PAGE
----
In her present position, Judith holds overall responsibility in all areas: not only for the work content but also for strategy; not

    only for commercial performance but also for human resources. The scientific quality of her team is not a source of worry. She

    has some very senior scientists and it is precisely her team members' wealth of scientific expertise that frees Judith from

    being occupied with the day-to-day choices that arise in the course of their work. Where strategy is concerned, by contrast,

    she sees many possibilities for her team. 'For a while the team was without an R&D manager, so it was lacking guidance. I

    hear that people are now happy with the vision and direction we are pursuing. There's clarity about where we stand, for

    example in terms of work in the pipeline and expertise development. There is more management and, above all, more focus:

    acquisition pathways are now better managed by two newly hired employees dedicated to this. We are already noticing the

    first revenues from this in our group. This year we hope to have our future workload managed even better.'

    Judithvan der Horst

    Wageningen is dear to my heart

    6 |

  • | 7

  • Biography

    Judith M. van der Horst-Graat is R&D manager of the

    Consumer Science and Health Group within Food &

    Biobased Research, a contract research organisation of

    Wageningen UR.

    Dr van der Horst-Graat studied Biological Health

    Sciences at Maastricht University, specialising in

    Nutrition. Her MSc was followed by a PhD in Human

    Nutrition at Wageningen University; she won the 'NWO

    Young Investigators Award' for her PhD thesis. After

    earning her PhD, she worked for nearly 12 years in the

    food industry. Her first job was at the R&D department of

    a multinational chocolate confectionary company, first as

    senior nutritionist and later as a project leader. She

    continued her career at the R&D department of an infant

    nutrition company. In this multinational, Dr van der

    Horst led an international team of nutritionists, and later

    became leader of a multidisciplinary science programme.

    She has been a member of the Management Team of

    Food & Biobased Research for the past 18 months, and

    currently heads the Consumer Science and Health

    Group. Dr van der Horst was appointed Theme Director

    Food & Health for applied research by the TKI Top Sector

    Agri & Food.

    8 |

  • I really only grow when my team grows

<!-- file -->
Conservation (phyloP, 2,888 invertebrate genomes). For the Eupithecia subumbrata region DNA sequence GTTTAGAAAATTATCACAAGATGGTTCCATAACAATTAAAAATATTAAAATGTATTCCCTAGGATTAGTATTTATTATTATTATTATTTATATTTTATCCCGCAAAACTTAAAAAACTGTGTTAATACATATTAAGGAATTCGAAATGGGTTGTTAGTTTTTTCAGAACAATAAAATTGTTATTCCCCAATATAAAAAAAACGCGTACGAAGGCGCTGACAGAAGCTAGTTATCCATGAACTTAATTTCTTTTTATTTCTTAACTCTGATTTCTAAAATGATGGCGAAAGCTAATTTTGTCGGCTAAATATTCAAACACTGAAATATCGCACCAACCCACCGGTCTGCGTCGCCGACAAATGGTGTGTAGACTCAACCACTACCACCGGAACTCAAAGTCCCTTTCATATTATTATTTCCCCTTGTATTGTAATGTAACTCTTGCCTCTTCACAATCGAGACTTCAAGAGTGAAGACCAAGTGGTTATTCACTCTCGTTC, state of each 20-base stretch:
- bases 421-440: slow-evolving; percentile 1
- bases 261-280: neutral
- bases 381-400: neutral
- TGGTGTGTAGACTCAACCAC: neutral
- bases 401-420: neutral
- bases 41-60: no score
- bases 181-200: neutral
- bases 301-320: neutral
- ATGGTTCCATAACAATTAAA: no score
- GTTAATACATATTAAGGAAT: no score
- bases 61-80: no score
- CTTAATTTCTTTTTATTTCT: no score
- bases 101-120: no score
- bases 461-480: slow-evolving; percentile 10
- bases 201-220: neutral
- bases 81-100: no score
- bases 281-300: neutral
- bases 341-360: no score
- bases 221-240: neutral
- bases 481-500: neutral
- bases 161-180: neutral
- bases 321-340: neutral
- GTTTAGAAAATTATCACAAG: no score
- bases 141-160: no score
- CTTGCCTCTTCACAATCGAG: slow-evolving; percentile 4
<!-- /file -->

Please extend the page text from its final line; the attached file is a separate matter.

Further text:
Van d




    Walk-in hours

    Why did Judith decide to earn a PhD when she always

    aspired to a management role? Rather than having a

    scientific motive, she realised that all higher-ranked

    managers within R&D organisations held a doctorate.

    That is why she wanted a PhD, and the reason she does

    not foresee any academic development for herself in the

    future. Then, as now, she sees herself fulfilling only

    management roles. That she is accessible and will use

    unconventional methods to maintain her own

    effectiveness goes without saying. 'A number of times a

    week I have walk-in hours. Members of my group know

    that at these times, instead of planning meetings, I am

    available in my office and they can drop by for whatever

    reason. It works superbly: sometimes only a few people

    come along, but often there's a constant stream of


    'As well as creating clarity about my availability, the

    walk-in hours also ensure that my team members take

    the initiative for cooperation and contact. In addition,

    these hours offer me the opportunity to complete my

    own work undisturbed during the rest of the day. Our

    Management Team and my Consumer Science and

    Health Group are great teams. As an MT member I

    experience the unconditional support of my MT

    colleagues. That is part of what makes my work as

    R&D manager so enjoyable!'

    Team player

    Like strategy, both financial and commercial performance

    are now in clear focus. Through 'learning by doing',

    Judith has learned to keep the business afloat financially

    too, relying on the people around her. For example, she

    has a financial expert who can tell her the cash flow

    situation, turnover, costs and margins to two decimal

    places so that she can intervene whenever necessary.

    This leads to perfect insight into the pipeline which,

    although well filled, remains a recurring concern. The

    team's sound financial health is due in part to this

    ongoing attention. 'And besides, as Food & Biobased

    Research MT mem